Action research in communities of practice to develop curricula for sustainability in higher education

Sibbel, A, Hegarty, K and Holdsworth, S 2013, 'Action research in communities of practice to develop curricula for sustainability in higher education' in Sandra Caeiro, Walter Leal Filho, Charbel Jabbour, Ulisses M. Azeiteiro (ed.) Sustainability Assessment Tools in Higher Education Institutions: Mapping Trends and Good Practices Around the World, Springer, Switzerland, pp. 387-404.


Document type: Book Chapter
Collection: Book Chapters

Title Action research in communities of practice to develop curricula for sustainability in higher education
Author(s) Sibbel, A
Hegarty, K
Holdsworth, S
Year 2013
Title of book Sustainability Assessment Tools in Higher Education Institutions: Mapping Trends and Good Practices Around the World
Publisher Springer
Place of publication Switzerland
Editor(s) Sandra Caeiro, Walter Leal Filho, Charbel Jabbour, Ulisses M. Azeiteiro
Start page 387
End page 404
Subjects Higher Education
Summary Universities worldwide have recognized their responsibilities for transformative learning to promote sustainability. To meet this challenge requires extensive curriculum innovation, but substantial progress has been made only in some institutions. Expedient strategies are urgently required to reshape teaching and research to make a significant contribution to sustainability through higher education. This chapter describes some influential initiatives emerging from a single project concerned with education for sustainability. These initiatives include a dedicated community of practice, professional staff development activities, and ongoing action research in teaching by a few sustainability champions. Several key influences on outcomes are identified. In particular, it is the formative, defining relationships that academics have with their disciplines, or professional fields, that influence the diffusion of sustainability education. This means that the impetus for sustainability education must begin from within local disciplinary contexts, if it is to engage and resonate with teaching and research staff. From this point, it was possible to develop the tools and processes to support a wider university community in recognizing responsibilities for sustainability education. Finally, a model explains the synergistic effects of these initiatives, emerging from this single project, for collaborating to build an effective multidisciplinary frontline for curriculum change.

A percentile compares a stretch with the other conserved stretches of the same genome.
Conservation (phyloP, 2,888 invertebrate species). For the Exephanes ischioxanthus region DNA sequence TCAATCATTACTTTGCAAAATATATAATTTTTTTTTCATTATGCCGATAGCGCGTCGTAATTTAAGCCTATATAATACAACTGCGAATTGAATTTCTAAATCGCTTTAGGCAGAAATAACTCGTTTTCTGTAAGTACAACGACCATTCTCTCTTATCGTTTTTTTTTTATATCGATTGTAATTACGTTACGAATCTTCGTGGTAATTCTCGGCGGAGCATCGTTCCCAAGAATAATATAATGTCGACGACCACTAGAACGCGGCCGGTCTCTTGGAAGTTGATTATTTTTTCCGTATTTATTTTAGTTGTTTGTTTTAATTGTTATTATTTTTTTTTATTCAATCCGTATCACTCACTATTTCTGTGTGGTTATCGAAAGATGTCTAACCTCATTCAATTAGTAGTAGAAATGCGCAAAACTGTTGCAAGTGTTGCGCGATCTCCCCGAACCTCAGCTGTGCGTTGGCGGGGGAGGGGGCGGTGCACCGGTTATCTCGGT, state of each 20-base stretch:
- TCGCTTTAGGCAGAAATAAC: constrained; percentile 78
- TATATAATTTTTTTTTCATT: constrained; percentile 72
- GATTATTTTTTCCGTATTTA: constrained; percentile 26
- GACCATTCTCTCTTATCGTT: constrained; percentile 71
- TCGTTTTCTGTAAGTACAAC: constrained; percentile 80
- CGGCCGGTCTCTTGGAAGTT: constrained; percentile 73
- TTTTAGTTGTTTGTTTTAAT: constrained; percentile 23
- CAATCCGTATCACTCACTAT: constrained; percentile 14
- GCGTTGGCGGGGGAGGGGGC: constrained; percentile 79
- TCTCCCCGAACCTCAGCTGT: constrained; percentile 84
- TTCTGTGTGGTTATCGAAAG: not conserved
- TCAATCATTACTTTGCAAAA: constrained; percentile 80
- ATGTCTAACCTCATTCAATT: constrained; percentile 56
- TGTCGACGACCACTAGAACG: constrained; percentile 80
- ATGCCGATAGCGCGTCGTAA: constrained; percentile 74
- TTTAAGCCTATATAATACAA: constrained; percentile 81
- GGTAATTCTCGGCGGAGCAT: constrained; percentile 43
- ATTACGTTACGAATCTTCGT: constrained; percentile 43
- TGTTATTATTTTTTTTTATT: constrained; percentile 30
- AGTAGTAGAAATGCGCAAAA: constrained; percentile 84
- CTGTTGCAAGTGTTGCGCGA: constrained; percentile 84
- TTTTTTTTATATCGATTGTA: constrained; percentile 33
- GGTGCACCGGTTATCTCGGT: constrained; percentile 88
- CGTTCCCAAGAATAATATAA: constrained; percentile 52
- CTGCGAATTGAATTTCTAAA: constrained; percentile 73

Copyright notice © Springer International Publishing Switzerland 2013
ISBN 9783319023748
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